“You too, Matthew. And keep up the good work.”

*  *  *

Downstairs, Chloe was cleaning the kitchen. She wiped the counter down with long precise strokes, intermittently pausing to release a mist of cleaning solution from the bottle. There was a rhythm to her movements. Scrub. Spray. Pause. Scrub. Spray. Pause. Rinse. The dishwasher provided percussion, a steady whirring broken at intervals by beeps and pops and clicks. Even Chloe’s high heels tapped in time to the music.

“Hi, hon,” I said. But she didn’t hear me. The music in her iPod was either really loud or she was somewhere else. That happened sometimes when she got into a mood — she became so preoccupied with a task that the rest of the world faded from sight. Now, she scrubbed the sink basin, triceps flexing, before carefully shining the silver faucet. A spotless kitchen was important to Chloe, even though we hardly ate in it. She dried her hands on a towel, then picked up the phone from the window ledge and scrolled through her messages. Her back was still toward me, but I could tell she was typing a text.

When I stepped into the room, she must have felt it. She spun. She yanked the buds from her ears. “Don’t scare me like that,” she said, pressing the phone against her chest. Backlit by the window, she looked as beautiful as ever.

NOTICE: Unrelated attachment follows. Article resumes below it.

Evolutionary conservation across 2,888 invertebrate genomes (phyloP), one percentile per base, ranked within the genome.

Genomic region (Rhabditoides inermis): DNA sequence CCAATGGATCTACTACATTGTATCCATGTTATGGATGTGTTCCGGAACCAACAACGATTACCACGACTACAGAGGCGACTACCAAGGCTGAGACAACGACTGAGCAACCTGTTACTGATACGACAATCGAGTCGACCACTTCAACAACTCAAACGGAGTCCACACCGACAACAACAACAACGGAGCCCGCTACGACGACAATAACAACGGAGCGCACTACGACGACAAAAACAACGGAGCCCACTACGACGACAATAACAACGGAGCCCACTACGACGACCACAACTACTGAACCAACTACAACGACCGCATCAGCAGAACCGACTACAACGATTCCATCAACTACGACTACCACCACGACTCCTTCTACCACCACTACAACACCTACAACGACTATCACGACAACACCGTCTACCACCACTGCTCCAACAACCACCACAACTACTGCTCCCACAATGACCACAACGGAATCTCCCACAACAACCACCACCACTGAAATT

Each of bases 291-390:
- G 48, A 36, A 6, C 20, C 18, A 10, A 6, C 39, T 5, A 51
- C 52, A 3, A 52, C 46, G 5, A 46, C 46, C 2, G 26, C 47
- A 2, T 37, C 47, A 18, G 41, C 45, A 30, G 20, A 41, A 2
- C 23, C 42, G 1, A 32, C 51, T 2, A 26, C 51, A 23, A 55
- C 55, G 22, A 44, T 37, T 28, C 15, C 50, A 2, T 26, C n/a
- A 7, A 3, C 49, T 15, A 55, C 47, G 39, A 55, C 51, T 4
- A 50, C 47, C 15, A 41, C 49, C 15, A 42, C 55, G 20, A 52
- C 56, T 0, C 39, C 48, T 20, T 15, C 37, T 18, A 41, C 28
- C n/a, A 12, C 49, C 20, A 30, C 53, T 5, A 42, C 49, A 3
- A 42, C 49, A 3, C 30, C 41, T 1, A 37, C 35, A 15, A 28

“Let’s take a walk,” I said. “It’s gorgeous outside.”

“A walk?”

“Yeah. We could walk over to the dog park like we used to and then get some dinner or something. What do you think?”

Her phone beeped then. I waited while she checked it. She typed a few words and hit send. “Sorry,” she said.

“So what do you think?” I said.

She exhaled through her nose. “That’s sweet of you, but it’s the second Tuesday of the month.”

“You don’t eat out on second Tuesdays?”

“It’s my girls’ night with Debbie,” she said.

“Oh,” I said. “Could you ask for a rain check?”

The phone beeped again. She checked it. “She’s already headed to the restaurant.” She held the phone up as if to prove it. I felt like putting the thing in the disposal and listening as it was ground to electric dust. “We only get to see each other once a month,” she added.

“I know, but when was the last time we went out for a nice walk?”

“I’m sorry, honey, but there’s no way I can ditch on her now.”

“Please,” I said. I could hear the desperation in my own voice.

The dishwasher completed its cycle then. Silence filled the room. I stood on one end of the striped area rug. She stood on the other. There was no more than six feet between us.

“What’s gotten in to you today?” she said finally.

But I had no suitable answer.

*  *  *

That night, I waited. For several hours, at least, my eyes were fixed on the ceiling. My ears strained to capture sound, but there was nothing — not the sound of feet, or voices, and especially not sex. I began to wonder if I’d made the whole thing up. Maybe I’d been dreaming. But no, Chloe had heard it as well. After she’d gotten home from drinks with Debbie, she’d asked if I’d had a chance to leave a note for the neighbors. I’d lied and said yes. The lack of sound had given credence to my lie, and Chloe, buzzed from two or three glasses of wine, had fallen asleep shortly thereafter.

But not me. I tried to fight against sleep. I tried to picture Chris and Matthew in bed, entangled with one another. I tried to imagine them drinking tea and playing a board game by candlelight. I couldn’t, but I kept trying. I kept listening for noises. I kept staring at the ceiling until I had no other choice but to bow beneath the weight of silence. I closed my eyes. I fell asleep.